Sunday, 19 June 2016

Last days of the Ancien Régime

Just a few more days to the Brexit Referendum. It's feeling like the end of an era: a revolution approaches.

For the Conservative government is bound to be fatally destabilised. I still predict a narrow 'stay in' win, but the very narrowness of the victory will deny the winners a proper mandate to continue governing as if nothing much has happened. As if a pledge to consult the people - or satisfy the Euro-sceptics in the Conservative Party - has been honoured, and it's over now, and business can resume as usual.

Oh no, it won't be.

It can't be, when the 'minority' vote to get out of the EU will be so large. When seriously heavyweight politicians have nailed their flags to their masts and said things that can't be smoothed over. When the whole world has seen what the grass-roots feeling is in the land. My crystal ball tells me that the world will in fact be surprised if we turn out to be a nation of timorous sheep, easily frightened, and meekly following the 'stay in or perish' exhortations. I think the world expects a lot of people in this country to behave like lions waking from a drugged sleep, and realising that they can roar.

This is a referendum where the possibility of roaring is the thing that matters. Not at all the issue at stake.

Who isn't tired, dog tired, of the long series of lacklustre senior politicians we have endured for decades? Every one has postured a bit, looked good on TV, made promises, then lost their nerve. Every one has presided over ineffective or failed policies. One or two governments have had the chance to be bold and do something imaginative for the country's greater good. Nothing has come of it. Chances have been missed. Half-measures have sufficed. Targets introduced that nobody wanted and which could never be fulfilled, not while making Britain into Europe's offshore tax haven remained a priority.

We pay considerably less income tax than we did in 1970, and the financial organs of government now exercise more stringent economic control. But there is much less money in the public kitty for the things that the public wants to have.

'Low tax' inevitably means 'low-level public services'. It's no use 'creating wealth' if you don't tax it and build up a sufficient fund for the general good. Successive governments have sheered away from taking money from the income-generators. Instead, they have raided elsewhere. But the sport of the rich - excessive tax avoidance - has lately lost its aura of cleverness and respectability. Time for a decisive change. I expect however that this won't be palatable to the ruling clique.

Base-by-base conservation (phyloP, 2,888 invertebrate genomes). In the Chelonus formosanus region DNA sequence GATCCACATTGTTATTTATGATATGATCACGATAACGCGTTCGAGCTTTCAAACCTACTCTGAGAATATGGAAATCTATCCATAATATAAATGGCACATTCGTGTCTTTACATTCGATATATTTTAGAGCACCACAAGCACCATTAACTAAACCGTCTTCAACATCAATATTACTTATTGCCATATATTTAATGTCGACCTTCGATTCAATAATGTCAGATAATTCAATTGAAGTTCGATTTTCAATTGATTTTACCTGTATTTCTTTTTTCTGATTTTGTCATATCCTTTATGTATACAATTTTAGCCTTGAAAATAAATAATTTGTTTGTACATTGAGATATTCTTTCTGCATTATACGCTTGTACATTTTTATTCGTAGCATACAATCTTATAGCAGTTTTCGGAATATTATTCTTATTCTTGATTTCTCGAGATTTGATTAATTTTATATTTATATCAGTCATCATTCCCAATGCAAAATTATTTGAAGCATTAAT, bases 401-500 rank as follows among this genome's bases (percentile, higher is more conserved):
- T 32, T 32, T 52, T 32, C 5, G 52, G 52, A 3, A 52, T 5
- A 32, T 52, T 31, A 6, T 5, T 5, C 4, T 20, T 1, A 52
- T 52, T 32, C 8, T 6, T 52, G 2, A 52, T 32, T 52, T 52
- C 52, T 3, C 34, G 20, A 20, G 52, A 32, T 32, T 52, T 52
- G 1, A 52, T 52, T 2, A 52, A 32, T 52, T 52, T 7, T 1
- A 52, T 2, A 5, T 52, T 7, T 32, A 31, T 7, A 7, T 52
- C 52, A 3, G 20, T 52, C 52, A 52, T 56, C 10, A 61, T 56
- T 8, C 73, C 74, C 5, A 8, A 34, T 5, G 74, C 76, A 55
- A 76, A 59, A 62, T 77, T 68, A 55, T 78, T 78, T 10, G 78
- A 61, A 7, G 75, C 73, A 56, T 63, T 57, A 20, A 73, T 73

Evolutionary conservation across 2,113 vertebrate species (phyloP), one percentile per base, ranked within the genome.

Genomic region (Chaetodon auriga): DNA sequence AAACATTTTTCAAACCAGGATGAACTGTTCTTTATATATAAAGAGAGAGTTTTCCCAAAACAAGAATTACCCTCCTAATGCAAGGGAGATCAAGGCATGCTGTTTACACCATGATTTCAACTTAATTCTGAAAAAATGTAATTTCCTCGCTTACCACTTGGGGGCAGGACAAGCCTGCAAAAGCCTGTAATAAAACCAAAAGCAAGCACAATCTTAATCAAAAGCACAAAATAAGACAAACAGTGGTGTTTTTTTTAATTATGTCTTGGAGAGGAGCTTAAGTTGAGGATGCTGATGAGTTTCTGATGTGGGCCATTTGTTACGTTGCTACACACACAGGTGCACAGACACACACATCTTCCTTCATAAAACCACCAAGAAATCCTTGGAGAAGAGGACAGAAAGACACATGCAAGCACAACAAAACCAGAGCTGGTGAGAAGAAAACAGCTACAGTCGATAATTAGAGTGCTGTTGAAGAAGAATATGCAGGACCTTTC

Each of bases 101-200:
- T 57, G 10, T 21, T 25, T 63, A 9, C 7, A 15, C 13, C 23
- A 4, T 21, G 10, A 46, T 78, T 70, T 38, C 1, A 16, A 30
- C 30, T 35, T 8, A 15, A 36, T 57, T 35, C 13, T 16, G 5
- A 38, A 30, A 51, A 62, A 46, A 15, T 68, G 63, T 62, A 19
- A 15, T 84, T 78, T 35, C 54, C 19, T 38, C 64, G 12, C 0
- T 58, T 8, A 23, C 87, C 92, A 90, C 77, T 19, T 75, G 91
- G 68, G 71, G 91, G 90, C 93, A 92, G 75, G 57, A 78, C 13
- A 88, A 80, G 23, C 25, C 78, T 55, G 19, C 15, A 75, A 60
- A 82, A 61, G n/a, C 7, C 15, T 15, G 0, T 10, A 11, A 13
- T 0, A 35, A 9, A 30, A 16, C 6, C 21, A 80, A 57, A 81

The wrong people have had the top jobs, and have stood in the way. It feels as if a cross-party community of fellow-travellers has grown up, people (elected or not) who are allied to big business, and not only unwilling but unable to disturb cosy, low-tax arrangements that have pandered to those businesses, merely in order to produce good statistics that suggest the economy is doing well. It maintains international confidence in the country's performance, and keeps international money flowing in. That's essential in one kind of economic model; but it seems a visionless way to keep things going nicely, and forever. How about some genuine investment for the future?

Some people continue to get rich on the current policies. Most don't. Most find themselves having to pay for basic things like their schooling, and professional training, even if it's vocational and badly-needed by the country (it's to be training loans for nurses, next, for goodness sake). The ordinary citizen can't now buy a house, nor save for a pension.

In such a scenario, it hardly matters that Brexit might double the price of Dutch tomatoes or Spanish broccoli, or that a high-tech German car might become out of reach.

I sound rather socialist but I'm not. I'm naturally a Conservative supporter. My father was a Conservative voter with the outlook of a reasonable man prepared to study and work hard if he got a fair reward for his effort. His attitude is something I can't really live up to - I lack his energy and imagination - but I can't (and won't) overlook my father's inspiring example. I expect a Conservative government to produce effective policies that are fair and just - policies that improve the lives of everyone, and discourage only the socially harmful. The current front-bench Conservative Gang in the House or Commons have not delivered that. It's 'time up' for them, I'm afraid. I can't think of any big beast in that front-bench Gang that I would miss if they were swept away into oblivion.

And I think it all too likely that, post-Referendum, a fresh team will be put together, with a brand new leader. Either that, or a wholesale change - a General Election. There are many MPs in all the main parties who ought to be given a chance. I have no objection whatever to the formation of another coalition of like-minded politicians - presumably young - with a fresh 'can do' attitude. If you like, a War Coalition: for they may well have a crisis on their hands.

These are interesting times to live in, nicht wahr?  

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Lucy Melford